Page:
People living with HIV who report frequent loneliness are more likely to miss doses of their antiretroviral therapy, thus jeopardizing their health, according to a new study presented at the 24th International AIDS Conference (AIDS 2022) in Montreal.

The findings underline the importance of social intervention programs to combat isolation among people with HIV to optimize health outcomes, especially in the COVID-19 era.

In a study of almost 2,000 participants living with HIV, almost half felt moderately to extremely lonely over the course of follow-up, which ran from 2020 to 2021, the first year of the pandemic. There was a strong association between loneliness and treatment nonadherence after adjusting for demographic factors.

Certain groups of people living with HIV reported feeling lonely more often than others, including women, people with lower incomes and single, widowed and divorced people.

“Loneliness has become more known in the zeitgeist as a driver of negative health outcomes, so it was something we wanted to look at” said presenter Abigail Kroch, PhD, MPH, of the University of Toronto’s Dalla Lana School of Public Health. “We wanted to better understand things that are outside of those typical diagnostic tools for mental health and understand more of the holistic well-being of people living with HIV.”

Social isolation and loneliness can negatively impact physical and mental health, especially in older people. According to the Centers for Disease Control and Prevention, these feelings are associated with an increased likelihood of premature death, as well as heightened risk for dementia, heart disease and stroke. Another recent study found that untreated depression is also associated with lower antiretroviral adherence.

But surprisingly, younger people with HIV in this study felt more loneliness and were more likely to miss doses of their medications than their older counterparts, which runs contrary to most loneliness research. The researchers think this has to do with the compounding effects of the pandemic on feelings of social isolation for young people.

Kroch’s team analyzed data from 1,870 Canadians participating in the Ontario HIV Treatment Network Cohort Study, a longitudinal study of people living with HIV that has been running since 1996 at 15 clinics in Ontario.

The majority of participants were men (71%), with sizable female (22%) and non-binary (7%) representation; they were 52 years old on average. The racial/ethnic breakdown of the cohort was 60% white, 22% Black, 3% Indigenous and 16% from other groups.

The study looks at clinical data, serological and viral load test results, and responses to a lengthy questionnaire about psychosocial and behavioral health. The questionnaire is community governed, with participants reporting back to evaluate the survey and recommend improvements.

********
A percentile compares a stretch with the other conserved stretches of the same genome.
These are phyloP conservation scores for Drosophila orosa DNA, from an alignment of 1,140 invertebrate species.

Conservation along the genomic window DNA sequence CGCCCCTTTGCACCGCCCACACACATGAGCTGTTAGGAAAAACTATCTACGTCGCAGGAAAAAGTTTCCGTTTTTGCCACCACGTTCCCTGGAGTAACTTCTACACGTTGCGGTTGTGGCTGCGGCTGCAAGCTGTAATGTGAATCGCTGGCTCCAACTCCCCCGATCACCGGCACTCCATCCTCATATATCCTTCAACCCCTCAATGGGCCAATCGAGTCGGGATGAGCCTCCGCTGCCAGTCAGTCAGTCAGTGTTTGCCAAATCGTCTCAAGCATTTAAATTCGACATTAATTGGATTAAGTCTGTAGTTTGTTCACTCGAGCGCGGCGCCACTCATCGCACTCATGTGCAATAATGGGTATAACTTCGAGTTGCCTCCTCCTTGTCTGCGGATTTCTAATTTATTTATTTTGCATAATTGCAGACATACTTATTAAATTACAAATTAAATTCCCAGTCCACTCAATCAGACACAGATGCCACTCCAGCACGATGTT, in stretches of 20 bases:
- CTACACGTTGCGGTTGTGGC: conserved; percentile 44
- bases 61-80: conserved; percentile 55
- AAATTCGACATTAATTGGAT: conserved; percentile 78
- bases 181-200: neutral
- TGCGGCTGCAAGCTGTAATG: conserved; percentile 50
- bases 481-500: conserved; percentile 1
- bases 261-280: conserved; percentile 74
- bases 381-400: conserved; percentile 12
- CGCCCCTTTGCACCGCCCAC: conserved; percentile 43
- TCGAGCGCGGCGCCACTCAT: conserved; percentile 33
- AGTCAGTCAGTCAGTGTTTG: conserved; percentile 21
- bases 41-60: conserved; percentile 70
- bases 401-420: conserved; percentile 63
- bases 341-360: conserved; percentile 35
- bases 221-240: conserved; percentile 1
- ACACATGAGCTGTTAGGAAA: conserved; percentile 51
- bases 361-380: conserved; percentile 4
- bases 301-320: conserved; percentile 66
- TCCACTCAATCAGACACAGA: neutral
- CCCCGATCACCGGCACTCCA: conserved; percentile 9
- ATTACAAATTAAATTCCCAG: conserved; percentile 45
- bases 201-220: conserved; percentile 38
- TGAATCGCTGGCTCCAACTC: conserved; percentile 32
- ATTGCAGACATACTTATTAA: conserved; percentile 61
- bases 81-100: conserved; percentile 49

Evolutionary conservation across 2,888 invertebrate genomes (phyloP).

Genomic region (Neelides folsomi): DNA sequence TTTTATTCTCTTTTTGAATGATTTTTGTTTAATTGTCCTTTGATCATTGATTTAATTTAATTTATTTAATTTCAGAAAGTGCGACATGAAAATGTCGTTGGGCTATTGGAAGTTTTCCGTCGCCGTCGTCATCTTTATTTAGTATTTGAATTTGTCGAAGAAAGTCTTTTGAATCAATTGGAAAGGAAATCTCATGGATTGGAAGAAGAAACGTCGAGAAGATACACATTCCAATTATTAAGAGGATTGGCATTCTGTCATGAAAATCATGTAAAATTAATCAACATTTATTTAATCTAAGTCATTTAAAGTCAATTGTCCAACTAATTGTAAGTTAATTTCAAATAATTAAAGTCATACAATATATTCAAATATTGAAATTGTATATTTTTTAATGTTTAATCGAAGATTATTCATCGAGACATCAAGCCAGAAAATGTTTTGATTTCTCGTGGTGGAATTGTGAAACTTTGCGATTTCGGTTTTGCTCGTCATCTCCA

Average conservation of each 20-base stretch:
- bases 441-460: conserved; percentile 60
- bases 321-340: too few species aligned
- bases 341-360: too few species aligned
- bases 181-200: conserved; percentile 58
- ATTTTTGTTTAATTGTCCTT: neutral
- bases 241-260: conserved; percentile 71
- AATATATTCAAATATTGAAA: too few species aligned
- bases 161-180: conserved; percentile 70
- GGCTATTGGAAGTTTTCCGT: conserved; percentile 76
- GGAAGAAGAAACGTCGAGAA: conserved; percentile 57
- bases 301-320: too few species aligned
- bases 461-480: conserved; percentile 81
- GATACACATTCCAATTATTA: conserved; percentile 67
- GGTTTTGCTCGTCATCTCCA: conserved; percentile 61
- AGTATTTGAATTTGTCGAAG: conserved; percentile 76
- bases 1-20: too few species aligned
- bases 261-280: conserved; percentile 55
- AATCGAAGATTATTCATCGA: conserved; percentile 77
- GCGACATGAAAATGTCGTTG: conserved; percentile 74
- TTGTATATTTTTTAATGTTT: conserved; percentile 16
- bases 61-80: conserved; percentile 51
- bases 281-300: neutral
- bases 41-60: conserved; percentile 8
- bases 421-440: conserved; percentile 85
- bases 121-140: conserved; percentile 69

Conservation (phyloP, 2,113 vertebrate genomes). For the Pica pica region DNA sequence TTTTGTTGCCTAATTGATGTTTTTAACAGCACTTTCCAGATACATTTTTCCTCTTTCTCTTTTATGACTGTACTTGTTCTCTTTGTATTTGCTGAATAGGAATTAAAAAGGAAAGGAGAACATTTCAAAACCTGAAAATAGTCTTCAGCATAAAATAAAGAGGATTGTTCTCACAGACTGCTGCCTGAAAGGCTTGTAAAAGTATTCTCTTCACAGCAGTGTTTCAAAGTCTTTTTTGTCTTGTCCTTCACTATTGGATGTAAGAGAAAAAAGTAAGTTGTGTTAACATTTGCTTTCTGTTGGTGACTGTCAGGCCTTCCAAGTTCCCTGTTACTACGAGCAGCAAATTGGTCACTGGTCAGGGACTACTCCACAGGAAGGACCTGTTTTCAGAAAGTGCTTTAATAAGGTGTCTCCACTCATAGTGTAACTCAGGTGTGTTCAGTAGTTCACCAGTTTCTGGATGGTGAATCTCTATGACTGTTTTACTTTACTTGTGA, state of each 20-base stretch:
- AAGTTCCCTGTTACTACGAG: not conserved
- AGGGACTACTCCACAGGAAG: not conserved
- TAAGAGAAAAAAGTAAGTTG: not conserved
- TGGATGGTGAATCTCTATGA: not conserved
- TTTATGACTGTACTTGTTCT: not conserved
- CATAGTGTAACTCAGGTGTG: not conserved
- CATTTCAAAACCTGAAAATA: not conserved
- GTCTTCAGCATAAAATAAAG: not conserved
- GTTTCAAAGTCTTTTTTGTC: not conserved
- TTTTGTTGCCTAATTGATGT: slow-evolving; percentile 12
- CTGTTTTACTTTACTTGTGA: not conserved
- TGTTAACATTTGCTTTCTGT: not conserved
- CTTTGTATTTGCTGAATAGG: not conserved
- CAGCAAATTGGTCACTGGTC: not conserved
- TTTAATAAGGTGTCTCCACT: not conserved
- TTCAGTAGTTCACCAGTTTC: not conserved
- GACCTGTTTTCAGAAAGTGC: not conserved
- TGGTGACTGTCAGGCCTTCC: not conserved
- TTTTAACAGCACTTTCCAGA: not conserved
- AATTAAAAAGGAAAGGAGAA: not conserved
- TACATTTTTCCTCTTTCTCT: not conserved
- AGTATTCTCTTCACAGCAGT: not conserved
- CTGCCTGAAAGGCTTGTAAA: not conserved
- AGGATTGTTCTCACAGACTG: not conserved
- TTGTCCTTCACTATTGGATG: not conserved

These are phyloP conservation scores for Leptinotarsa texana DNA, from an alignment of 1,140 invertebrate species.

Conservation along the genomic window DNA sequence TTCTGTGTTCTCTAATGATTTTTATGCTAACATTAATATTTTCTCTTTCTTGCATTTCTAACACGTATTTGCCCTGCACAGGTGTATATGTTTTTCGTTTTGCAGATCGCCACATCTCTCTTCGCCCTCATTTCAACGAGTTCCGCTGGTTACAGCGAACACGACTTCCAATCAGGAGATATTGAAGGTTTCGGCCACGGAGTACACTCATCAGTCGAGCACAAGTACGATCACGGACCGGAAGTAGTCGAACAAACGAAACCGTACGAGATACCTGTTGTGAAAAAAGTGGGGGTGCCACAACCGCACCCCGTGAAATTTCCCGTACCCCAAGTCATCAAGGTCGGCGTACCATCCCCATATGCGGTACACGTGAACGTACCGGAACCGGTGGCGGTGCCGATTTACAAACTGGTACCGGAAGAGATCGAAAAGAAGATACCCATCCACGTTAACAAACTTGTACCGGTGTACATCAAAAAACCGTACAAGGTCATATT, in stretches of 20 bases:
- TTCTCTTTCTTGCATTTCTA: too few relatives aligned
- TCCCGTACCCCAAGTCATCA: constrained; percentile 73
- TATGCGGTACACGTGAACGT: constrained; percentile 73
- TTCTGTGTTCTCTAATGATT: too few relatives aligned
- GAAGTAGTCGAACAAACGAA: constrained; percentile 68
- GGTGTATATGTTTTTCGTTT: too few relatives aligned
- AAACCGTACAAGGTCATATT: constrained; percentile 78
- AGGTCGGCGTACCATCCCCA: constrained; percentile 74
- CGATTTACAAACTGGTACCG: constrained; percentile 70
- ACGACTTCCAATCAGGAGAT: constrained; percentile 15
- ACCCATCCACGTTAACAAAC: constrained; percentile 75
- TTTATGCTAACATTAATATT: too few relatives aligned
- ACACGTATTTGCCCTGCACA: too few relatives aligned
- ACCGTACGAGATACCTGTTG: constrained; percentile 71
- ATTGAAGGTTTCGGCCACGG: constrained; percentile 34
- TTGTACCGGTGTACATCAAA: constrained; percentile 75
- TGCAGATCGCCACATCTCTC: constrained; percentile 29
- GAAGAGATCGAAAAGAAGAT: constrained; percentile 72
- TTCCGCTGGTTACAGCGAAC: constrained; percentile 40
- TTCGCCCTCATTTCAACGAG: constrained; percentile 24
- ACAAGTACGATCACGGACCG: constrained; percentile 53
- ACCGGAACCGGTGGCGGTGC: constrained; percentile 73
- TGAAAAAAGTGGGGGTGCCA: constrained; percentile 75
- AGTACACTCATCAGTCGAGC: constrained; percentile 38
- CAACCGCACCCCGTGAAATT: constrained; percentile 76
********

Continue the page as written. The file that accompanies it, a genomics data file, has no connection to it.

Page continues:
To evaluate loneliness, the questionnaire asked three questions to see how often participants felt they lacked companionship, felt left out and felt isolated from others on a three-point scale. Their scores were summed up to create a loneliness score ranging from 3 to 9. Respondents also reported whether they were currently taking antiretrovirals and the last time they missed a dose.

COVID-19 exacerbated loneliness for people living with HIV, which likely impacted the results since the study period included the height of pandemic-related lockdowns. The study is ongoing, and future analyses will look at the impact of the pandemic.

“We’re excited to look at [results] over time as this tool continues to be part of our study,” said Kroch.

Fortunately, public health interventions to reduce feelings of isolation among people living with HIV are underway, several of which were presented at AIDS 2022.

A growing number of initiatives are looking at peer support programs to help young people with HIV navigate their health and encourage adherence, including one study evaluating peer health navigators for young Black men who have sex with men. For older people living with HIV, researchers are looking at various social programs, including a “virtual village” to combat isolation during COVID-19.

“We need to think about how this fits into our overall toolbox for treating people living with HIV and supporting them,” said Kroch. “This is good evidence that outside of typical mental health supports, things like peer support programs can be really important for supporting people with HIV to maintain viral suppression.”

Click here to read the study abstract.

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